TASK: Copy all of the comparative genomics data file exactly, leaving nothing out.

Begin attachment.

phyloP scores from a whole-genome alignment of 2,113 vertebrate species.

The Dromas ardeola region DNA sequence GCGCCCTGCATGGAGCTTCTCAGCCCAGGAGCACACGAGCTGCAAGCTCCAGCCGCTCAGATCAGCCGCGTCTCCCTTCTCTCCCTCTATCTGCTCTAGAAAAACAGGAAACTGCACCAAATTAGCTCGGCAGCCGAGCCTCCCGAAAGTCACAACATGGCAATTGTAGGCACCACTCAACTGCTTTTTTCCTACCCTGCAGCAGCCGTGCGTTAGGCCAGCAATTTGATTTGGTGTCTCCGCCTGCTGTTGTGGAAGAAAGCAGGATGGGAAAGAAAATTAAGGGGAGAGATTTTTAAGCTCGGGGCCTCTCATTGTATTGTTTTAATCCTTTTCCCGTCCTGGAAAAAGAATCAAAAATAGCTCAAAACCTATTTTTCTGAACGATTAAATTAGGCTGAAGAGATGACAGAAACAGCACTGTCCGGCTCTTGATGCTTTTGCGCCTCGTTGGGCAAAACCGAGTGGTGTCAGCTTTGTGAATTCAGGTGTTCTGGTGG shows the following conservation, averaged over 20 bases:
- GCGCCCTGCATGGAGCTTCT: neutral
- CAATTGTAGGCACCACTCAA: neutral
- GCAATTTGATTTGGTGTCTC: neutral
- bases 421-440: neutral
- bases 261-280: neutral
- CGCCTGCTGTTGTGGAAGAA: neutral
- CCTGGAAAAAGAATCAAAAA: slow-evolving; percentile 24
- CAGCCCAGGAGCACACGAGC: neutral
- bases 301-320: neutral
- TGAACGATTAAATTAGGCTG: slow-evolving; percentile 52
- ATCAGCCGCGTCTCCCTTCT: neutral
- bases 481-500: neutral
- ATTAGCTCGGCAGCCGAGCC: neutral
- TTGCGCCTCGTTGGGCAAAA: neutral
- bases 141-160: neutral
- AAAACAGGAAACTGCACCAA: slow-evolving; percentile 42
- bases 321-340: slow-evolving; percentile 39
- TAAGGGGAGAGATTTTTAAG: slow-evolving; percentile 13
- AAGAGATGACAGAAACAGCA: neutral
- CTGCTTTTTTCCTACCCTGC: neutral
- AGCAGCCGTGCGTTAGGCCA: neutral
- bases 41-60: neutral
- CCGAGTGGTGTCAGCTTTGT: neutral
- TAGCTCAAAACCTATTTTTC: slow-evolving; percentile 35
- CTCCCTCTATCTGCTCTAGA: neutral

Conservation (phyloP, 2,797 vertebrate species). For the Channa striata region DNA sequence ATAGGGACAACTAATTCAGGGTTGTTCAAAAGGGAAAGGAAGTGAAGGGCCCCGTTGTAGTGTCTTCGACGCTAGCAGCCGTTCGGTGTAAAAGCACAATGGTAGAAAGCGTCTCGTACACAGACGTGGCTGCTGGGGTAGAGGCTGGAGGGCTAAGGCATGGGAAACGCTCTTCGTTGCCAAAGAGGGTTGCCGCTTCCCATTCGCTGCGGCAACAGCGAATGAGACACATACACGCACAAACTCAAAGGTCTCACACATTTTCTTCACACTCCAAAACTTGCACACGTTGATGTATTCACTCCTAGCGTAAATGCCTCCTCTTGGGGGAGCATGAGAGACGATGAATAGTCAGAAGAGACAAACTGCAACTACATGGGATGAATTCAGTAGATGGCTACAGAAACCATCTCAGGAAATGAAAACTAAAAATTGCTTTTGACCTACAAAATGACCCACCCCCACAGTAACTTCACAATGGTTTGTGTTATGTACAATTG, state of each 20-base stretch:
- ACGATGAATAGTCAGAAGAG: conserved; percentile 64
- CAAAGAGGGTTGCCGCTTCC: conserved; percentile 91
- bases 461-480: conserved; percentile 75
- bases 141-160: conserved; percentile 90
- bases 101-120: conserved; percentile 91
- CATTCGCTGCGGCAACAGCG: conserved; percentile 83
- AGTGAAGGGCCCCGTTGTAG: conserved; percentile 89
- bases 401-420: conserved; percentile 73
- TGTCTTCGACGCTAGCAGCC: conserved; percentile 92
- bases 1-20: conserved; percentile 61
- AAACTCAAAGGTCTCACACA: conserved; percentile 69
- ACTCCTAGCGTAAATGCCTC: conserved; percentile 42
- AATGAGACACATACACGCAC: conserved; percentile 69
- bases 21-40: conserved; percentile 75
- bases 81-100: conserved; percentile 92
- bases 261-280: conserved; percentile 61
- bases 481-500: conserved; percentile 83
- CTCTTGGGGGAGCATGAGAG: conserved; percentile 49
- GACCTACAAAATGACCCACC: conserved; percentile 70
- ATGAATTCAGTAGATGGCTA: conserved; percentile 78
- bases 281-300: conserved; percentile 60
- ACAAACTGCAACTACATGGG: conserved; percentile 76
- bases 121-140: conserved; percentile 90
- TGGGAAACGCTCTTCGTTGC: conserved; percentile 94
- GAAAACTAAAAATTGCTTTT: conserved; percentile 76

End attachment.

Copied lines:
phyloP scores from a whole-genome alignment of 2,113 vertebrate species.

The Dromas ardeola region DNA sequence GCGCCCTGCATGGAGCTTCTCAGCCCAGGAGCACACGAGCTGCAAGCTCCAGCCGCTCAGATCAGCCGCGTCTCCCTTCTCTCCCTCTATCTGCTCTAGAAAAACAGGAAACTGCACCAAATTAGCTCGGCAGCCGAGCCTCCCGAAAGTCACAACATGGCAATTGTAGGCACCACTCAACTGCTTTTTTCCTACCCTGCAGCAGCCGTGCGTTAGGCCAGCAATTTGATTTGGTGTCTCCGCCTGCTGTTGTGGAAGAAAGCAGGATGGGAAAGAAAATTAAGGGGAGAGATTTTTAAGCTCGGGGCCTCTCATTGTATTGTTTTAATCCTTTTCCCGTCCTGGAAAAAGAATCAAAAATAGCTCAAAACCTATTTTTCTGAACGATTAAATTAGGCTGAAGAGATGACAGAAACAGCACTGTCCGGCTCTTGATGCTTTTGCGCCTCGTTGGGCAAAACCGAGTGGTGTCAGCTTTGTGAATTCAGGTGTTCTGGTGG shows the following conservation, averaged over 20 bases:
- GCGCCCTGCATGGAGCTTCT: neutral
- CAATTGTAGGCACCACTCAA: neutral
- GCAATTTGATTTGGTGTCTC: neutral
- bases 421-440: neutral
- bases 261-280: neutral
- CGCCTGCTGTTGTGGAAGAA: neutral
- CCTGGAAAAAGAATCAAAAA: slow-evolving; percentile 24
- CAGCCCAGGAGCACACGAGC: neutral
- bases 301-320: neutral
- TGAACGATTAAATTAGGCTG: slow-evolving; percentile 52
- ATCAGCCGCGTCTCCCTTCT: neutral
- bases 481-500: neutral
- ATTAGCTCGGCAGCCGAGCC: neutral
- TTGCGCCTCGTTGGGCAAAA: neutral
- bases 141-160: neutral
- AAAACAGGAAACTGCACCAA: slow-evolving; percentile 42
- bases 321-340: slow-evolving; percentile 39
- TAAGGGGAGAGATTTTTAAG: slow-evolving; percentile 13
- AAGAGATGACAGAAACAGCA: neutral
- CTGCTTTTTTCCTACCCTGC: neutral
- AGCAGCCGTGCGTTAGGCCA: neutral
- bases 41-60: neutral
- CCGAGTGGTGTCAGCTTTGT: neutral
- TAGCTCAAAACCTATTTTTC: slow-evolving; percentile 35
- CTCCCTCTATCTGCTCTAGA: neutral

Conservation (phyloP, 2,797 vertebrate species). For the Channa striata region DNA sequence ATAGGGACAACTAATTCAGGGTTGTTCAAAAGGGAAAGGAAGTGAAGGGCCCCGTTGTAGTGTCTTCGACGCTAGCAGCCGTTCGGTGTAAAAGCACAATGGTAGAAAGCGTCTCGTACACAGACGTGGCTGCTGGGGTAGAGGCTGGAGGGCTAAGGCATGGGAAACGCTCTTCGTTGCCAAAGAGGGTTGCCGCTTCCCATTCGCTGCGGCAACAGCGAATGAGACACATACACGCACAAACTCAAAGGTCTCACACATTTTCTTCACACTCCAAAACTTGCACACGTTGATGTATTCACTCCTAGCGTAAATGCCTCCTCTTGGGGGAGCATGAGAGACGATGAATAGTCAGAAGAGACAAACTGCAACTACATGGGATGAATTCAGTAGATGGCTACAGAAACCATCTCAGGAAATGAAAACTAAAAATTGCTTTTGACCTACAAAATGACCCACCCCCACAGTAACTTCACAATGGTTTGTGTTATGTACAATTG, state of each 20-base stretch:
- ACGATGAATAGTCAGAAGAG: conserved; percentile 64
- CAAAGAGGGTTGCCGCTTCC: conserved; percentile 91
- bases 461-480: conserved; percentile 75
- bases 141-160: conserved; percentile 90
- bases 101-120: conserved; percentile 91
- CATTCGCTGCGGCAACAGCG: conserved; percentile 83
- AGTGAAGGGCCCCGTTGTAG: conserved; percentile 89
- bases 401-420: conserved; percentile 73
- TGTCTTCGACGCTAGCAGCC: conserved; percentile 92
- bases 1-20: conserved; percentile 61
- AAACTCAAAGGTCTCACACA: conserved; percentile 69
- ACTCCTAGCGTAAATGCCTC: conserved; percentile 42
- AATGAGACACATACACGCAC: conserved; percentile 69
- bases 21-40: conserved; percentile 75
- bases 81-100: conserved; percentile 92
- bases 261-280: conserved; percentile 61
- bases 481-500: conserved; percentile 83
- CTCTTGGGGGAGCATGAGAG: conserved; percentile 49
- GACCTACAAAATGACCCACC: conserved; percentile 70
- ATGAATTCAGTAGATGGCTA: conserved; percentile 78
- bases 281-300: conserved; percentile 60
- ACAAACTGCAACTACATGGG: conserved; percentile 76
- bases 121-140: conserved; percentile 90
- TGGGAAACGCTCTTCGTTGC: conserved; percentile 94
- GAAAACTAAAAATTGCTTTT: conserved; percentile 76